Monday, December 01, 2008


Architect Duncan Stroik is busy, as always. I received news last week, via this new Catholic architectural weblog, Beatus Est, from whence the photo above comes, that the new statue of Our Lady was recently lowered into place via crane atop the pediment of Thomas Aquinas College's in-progress chapel. This is a very exciting moment in the construction process, and marks one of the final finishing touches to the exterior.

UPDATE: I incorrectly stated earlier that the statue was the work of Anthony Visco. It was done by the Italian Giancarlo Buratti. The final product was created from a plaster cast of the original full-size clay model in a marble studio based in the town of Pietrasanta. More information on the event can be found here.


Mr. Stroik is also working on a new church extension at St. Bede the Venerable in Holland, Pennsylvania. The first stage is a new chancel with attached sacristies, while a new narthex is planned for the future. While small compared to his other recent projects, this one is one to watch. Renderings on the parish's webpage show an intriguing and sophisticated new sanctuary that will be attached to the Church's existing nave.

The new sanctuary consists of a full rotunda-shaped chancel attached to the main body of the church via a Serliana-like screen of Ionic columns, a freestanding altar placed prominently atop a predella of several steps, and a large tabernacle shrine that was salvaged from a nearby closed parish. The arrangement is spacious, with a greater architectural distinction between sanctuary and nave than many other new examples, a very fine thing today when the chancel is often little more than a thrust-stage or runway. The sacristies also appear quite large and it will be fascinating to see the way the plan is expressed on the exterior as more renderings become available.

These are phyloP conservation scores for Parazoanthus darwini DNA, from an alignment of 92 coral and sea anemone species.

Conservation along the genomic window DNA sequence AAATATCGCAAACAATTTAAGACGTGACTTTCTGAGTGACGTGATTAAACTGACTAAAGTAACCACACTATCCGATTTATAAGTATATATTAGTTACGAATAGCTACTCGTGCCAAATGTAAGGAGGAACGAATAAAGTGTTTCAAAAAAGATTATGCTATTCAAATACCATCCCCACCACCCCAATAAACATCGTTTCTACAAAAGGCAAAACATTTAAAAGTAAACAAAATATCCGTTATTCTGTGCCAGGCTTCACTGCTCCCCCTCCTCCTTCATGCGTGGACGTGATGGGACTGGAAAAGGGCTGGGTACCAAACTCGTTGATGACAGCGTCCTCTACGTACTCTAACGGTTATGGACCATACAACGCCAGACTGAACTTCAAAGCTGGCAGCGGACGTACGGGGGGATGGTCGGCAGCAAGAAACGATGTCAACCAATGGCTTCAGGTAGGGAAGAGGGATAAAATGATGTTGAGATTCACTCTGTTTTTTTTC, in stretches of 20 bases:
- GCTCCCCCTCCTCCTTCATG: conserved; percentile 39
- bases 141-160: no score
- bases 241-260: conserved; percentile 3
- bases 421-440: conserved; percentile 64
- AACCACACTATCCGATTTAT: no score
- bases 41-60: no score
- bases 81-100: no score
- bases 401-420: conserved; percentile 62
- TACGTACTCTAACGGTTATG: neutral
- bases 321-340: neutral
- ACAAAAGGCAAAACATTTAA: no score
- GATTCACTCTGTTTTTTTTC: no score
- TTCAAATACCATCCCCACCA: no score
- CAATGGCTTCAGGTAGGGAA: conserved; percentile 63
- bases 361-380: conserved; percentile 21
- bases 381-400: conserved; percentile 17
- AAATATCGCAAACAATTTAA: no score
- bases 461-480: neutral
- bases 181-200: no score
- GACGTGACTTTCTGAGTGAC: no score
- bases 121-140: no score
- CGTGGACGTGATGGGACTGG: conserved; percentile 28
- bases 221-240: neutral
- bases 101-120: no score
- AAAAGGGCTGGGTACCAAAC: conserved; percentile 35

The design adapts existing furnishings, including an old high altar, so a full-fledged baldachin in the usual Stroik manner was not possible. An interesting development of this design that could be used in other locations without these constraints might be to place a baldachin and altar at the center of the rotunda, and the tabernacle at the apex of the apse. Alternately, an oval placed lengthwise with altar and tabernacle at its separate foci might lead to interesting results. In any case, it is heartening to see such an interesting and inventive use of space within a quite traditional context.

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